How do you like Brisbane? Just write it here in the comment field below the report or visit our social media channels:



Click here for the next report of the Hell Yeah, Schabelteah! Tour

Home of the Crocodile Hunter

History of the Animal Park

The Australia Zoo is probably the most popular zoo in Australia and that is due to just one person: Steve Irwin. The Crocodile Hunter himself made the zoo famous. The animal park itself has its roots back in 1970 when it opened as the Beerwah Reptile and Fauna Park. Its main attractions back in the days and even today are the large numbers of reptiles, especially crocodiles which can be found in the front section of the back. The large Crocoseum stadium houses a world-class animal show and can hold up to 5000 visitors.

Tour of the park

If you follow the paths next to the Crocoseum you will end up in a large Kangaroo and Wallaby enclosure, where you can pet all your favourite Australian animals or have a look at Echidnas. Right behind the enclosure there is a small Dinosaur path and a wetland area, where you can find many wetland birds, Jabirus, Brolga and Emus.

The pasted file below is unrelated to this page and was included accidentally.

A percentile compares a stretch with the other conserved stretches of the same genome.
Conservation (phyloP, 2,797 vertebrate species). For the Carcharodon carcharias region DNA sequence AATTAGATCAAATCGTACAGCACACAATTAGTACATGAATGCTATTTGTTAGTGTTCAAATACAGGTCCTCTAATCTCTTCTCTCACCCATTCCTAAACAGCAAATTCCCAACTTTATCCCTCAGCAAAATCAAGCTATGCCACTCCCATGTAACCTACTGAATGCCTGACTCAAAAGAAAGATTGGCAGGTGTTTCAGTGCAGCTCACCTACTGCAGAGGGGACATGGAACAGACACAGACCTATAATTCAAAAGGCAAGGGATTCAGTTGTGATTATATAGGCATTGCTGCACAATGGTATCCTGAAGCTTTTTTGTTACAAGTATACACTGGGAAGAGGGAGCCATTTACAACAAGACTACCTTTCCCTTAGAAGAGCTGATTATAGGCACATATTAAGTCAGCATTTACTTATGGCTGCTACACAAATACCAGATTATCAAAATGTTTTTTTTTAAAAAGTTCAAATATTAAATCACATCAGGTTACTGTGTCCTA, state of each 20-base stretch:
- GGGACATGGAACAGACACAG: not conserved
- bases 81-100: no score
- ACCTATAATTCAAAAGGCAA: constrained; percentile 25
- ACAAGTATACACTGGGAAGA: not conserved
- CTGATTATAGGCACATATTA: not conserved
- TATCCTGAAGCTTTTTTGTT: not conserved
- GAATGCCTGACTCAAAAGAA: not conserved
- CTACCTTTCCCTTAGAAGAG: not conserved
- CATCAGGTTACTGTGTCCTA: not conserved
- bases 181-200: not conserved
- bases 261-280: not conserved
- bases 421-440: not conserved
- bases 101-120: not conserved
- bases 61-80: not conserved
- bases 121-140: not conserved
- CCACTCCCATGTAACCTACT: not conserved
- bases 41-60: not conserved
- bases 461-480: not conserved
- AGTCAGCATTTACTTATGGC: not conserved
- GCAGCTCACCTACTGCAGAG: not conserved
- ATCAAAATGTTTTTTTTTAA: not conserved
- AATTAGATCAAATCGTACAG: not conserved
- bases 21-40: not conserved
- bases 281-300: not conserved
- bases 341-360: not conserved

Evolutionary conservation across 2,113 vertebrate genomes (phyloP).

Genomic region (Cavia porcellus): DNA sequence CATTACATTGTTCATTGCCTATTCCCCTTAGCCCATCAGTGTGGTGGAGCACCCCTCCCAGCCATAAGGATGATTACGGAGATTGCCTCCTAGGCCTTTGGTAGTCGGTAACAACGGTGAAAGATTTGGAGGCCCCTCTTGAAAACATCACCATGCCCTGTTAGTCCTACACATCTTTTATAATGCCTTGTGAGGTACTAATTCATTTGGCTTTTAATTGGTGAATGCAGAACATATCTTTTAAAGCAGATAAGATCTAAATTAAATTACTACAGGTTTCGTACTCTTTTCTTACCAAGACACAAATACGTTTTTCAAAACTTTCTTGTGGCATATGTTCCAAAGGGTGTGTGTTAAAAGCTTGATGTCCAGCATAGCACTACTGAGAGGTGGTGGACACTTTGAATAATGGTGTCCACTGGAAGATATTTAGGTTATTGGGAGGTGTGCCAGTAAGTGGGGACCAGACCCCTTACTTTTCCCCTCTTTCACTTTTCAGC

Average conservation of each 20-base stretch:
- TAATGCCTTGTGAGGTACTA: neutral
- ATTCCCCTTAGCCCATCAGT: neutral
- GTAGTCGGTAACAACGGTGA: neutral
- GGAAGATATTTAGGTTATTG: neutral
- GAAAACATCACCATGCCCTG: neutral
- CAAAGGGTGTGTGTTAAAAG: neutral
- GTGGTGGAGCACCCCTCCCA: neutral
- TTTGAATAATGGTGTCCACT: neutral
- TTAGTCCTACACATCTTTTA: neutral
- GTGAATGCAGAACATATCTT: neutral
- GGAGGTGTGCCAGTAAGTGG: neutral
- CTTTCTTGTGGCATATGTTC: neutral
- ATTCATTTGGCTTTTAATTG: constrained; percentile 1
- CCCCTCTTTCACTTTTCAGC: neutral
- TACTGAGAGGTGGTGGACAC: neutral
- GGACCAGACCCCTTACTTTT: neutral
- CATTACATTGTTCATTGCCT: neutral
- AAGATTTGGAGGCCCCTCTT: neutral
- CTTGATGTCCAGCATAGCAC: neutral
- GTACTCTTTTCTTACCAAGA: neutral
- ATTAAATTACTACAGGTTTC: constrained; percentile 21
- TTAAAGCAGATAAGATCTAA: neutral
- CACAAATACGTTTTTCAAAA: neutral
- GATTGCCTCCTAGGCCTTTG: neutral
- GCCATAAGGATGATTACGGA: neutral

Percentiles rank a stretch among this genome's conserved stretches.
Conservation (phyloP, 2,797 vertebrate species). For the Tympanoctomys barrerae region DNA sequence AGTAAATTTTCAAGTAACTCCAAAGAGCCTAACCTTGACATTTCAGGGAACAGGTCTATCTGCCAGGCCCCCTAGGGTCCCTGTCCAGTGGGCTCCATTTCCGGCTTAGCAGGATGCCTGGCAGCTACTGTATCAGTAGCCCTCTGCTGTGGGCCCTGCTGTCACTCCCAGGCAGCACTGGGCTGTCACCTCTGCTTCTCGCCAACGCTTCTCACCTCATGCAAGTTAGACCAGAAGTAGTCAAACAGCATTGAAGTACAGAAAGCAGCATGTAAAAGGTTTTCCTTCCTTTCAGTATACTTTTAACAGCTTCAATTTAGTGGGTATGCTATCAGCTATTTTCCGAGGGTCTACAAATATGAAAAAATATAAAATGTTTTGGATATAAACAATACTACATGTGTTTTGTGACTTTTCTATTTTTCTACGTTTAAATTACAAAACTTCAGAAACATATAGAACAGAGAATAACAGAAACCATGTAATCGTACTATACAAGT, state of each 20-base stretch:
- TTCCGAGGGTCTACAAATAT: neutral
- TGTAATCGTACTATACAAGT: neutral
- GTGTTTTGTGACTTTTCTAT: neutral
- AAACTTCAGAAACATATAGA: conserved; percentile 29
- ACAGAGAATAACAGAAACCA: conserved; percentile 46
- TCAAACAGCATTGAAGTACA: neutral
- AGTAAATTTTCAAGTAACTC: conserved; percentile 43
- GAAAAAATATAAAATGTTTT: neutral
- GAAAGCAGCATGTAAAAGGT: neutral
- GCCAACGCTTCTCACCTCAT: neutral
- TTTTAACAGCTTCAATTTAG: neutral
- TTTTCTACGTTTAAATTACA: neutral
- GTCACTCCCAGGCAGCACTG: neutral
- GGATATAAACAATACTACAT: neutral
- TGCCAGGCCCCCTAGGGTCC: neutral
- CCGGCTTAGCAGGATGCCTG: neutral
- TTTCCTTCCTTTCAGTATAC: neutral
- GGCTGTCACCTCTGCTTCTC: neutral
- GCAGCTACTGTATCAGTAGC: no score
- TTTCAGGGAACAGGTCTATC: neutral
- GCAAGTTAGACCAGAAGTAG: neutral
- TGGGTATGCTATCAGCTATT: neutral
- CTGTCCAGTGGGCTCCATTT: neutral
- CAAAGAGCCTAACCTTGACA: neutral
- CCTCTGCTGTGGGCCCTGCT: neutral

From here you can go either through a koala walk-through and have a look at red kangaroos as well as many colourful birds in the rainforest aviary before looking at birds of prey or a lot of wombats or continue your way straight ahead into an Asian themed area. Here you can find red pandas, as well as a beautiful tiger enclosure.